Museums are places where the past remains, just fragmented, in the present moment, and yet robotics discovers new limits about future possibilities and aspirations. It is blending the past, present and future that makes Robots so enchanting. The exhibition guides you through 500 years of robot history, and leaves you reeling with the technological fantasies of 500 years from now.
As soon as you enter Robots, an uncanny robotic baby with its jerky, cumbersome movements greets you. After that creepy introduction to the exhibition, you have a chance to see a wide range of early attempts at humanoid automation, from 16th century prosthetics to 19th century automatas. As you hear about questions and fears surrounding the clockwork within the human, there is a ticking noise resonating around the room, and a strange whirring sound. You feel like you are in a vast machine, and that the mechanical has somehow infiltrated your body as you yourself become a little paranoid about just how human you really are. It is an unsettling and perfectly engineered start.
From there you move on to arguably the centrepiece – a 2016 replica of ‘Maria,’ the gynoid from Fritz Lang’s groundbreaking film Metropolis (1927). It is a beautiful, haunting standout, bathed in coloured lighting that distorts your perceptions of the mechanical body. It forms part of a larger section of the exhibition that considers robots in popular culture (mostly film), referencing everything from The Day the Earth Stood Still (1951) to Big Hero 6 (2014). The ‘T-800 Endoskeleton Robot,’ used in the filming of Terminator Salvation (2009), also makes for a fascinating look, but it is ‘Maria’ with her semi-human stare that lingers in your mind for the rest of Robots.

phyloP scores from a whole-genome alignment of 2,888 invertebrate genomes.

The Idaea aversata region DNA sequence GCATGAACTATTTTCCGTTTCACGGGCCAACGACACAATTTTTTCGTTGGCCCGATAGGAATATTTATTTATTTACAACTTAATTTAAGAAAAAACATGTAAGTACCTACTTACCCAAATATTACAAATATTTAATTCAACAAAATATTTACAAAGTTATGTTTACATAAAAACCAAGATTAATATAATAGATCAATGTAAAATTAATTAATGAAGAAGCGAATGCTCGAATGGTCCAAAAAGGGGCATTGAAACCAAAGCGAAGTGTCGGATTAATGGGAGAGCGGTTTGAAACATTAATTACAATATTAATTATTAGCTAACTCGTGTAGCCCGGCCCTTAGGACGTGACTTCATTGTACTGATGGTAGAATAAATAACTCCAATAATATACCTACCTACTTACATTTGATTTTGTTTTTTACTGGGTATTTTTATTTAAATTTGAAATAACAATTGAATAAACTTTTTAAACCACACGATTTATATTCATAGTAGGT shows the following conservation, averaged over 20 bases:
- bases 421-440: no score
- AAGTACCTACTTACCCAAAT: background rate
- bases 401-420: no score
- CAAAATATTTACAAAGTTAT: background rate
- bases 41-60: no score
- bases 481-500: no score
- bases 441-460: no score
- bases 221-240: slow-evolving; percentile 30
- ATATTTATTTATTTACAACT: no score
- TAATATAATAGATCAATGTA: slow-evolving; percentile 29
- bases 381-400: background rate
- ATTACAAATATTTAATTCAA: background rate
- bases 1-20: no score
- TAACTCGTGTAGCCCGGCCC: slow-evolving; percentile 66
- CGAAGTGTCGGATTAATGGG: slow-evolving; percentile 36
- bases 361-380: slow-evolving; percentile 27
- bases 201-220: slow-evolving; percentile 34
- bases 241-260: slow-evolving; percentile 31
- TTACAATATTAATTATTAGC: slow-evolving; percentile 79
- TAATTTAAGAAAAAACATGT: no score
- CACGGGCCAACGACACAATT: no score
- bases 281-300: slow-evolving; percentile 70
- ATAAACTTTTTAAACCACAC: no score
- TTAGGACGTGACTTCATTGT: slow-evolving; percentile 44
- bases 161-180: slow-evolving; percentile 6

The exhibition then focuses on more contemporary examples and throws up serious questions about how they should be viewed in comparison to people. Dexterous limbs, information processing and facial recognition can seem commonplace for the majority of humans, but Robots does fantastically well in making you realise just what complex engineering and technical ability is needed to make robots even attempt to do these things. One of the most powerful examples is ‘Rob’s Open Source Android (ROSA),’ which uses a motion capture video to look directly into your eyes, encouraging you to stare down the pitch black lens and into the technological abyss, failing to find much personhood within the soul of this robotic other. Its peculiarity reminds you, little by little, about our everyday assumptions and theories about what makes us human.
Towards the end of Robots, you meet some creations who will actually talk to you. ‘Robothespian,’ produced in 2016, can recognise when a person is looking at it, say hello, recognise (or rather assume) your gender, and realises that whoever is looking at it most likely has the capability to reply. Again, everyday actions are rendered remarkable by the robot.
The fact that they are so pleasant to you almost makes you feel sorry for them. Most are kept behind glass boxes, unable to move beyond their fixed point in the ground. Wonder gives way to feelings of empathy. All these robots seem to want is human company.
Robots is educational, fascinating, and above all else an invitation. An invitation to consider how robots have played a central role in human projections of tomorrow, imagining new possibilities and transgressing new boundaries. An invitation to explore the very fundamentals of your own humanity as you repeatedly confront things that are not human, and yet in such significant ways not completely non-human either. Most of all, Robots is an invitation to linger joyously in the products of our imagination, intelligence and communication. These robots of the present emphasise their – and our – roles in the not too distant future.
Image: James Hanton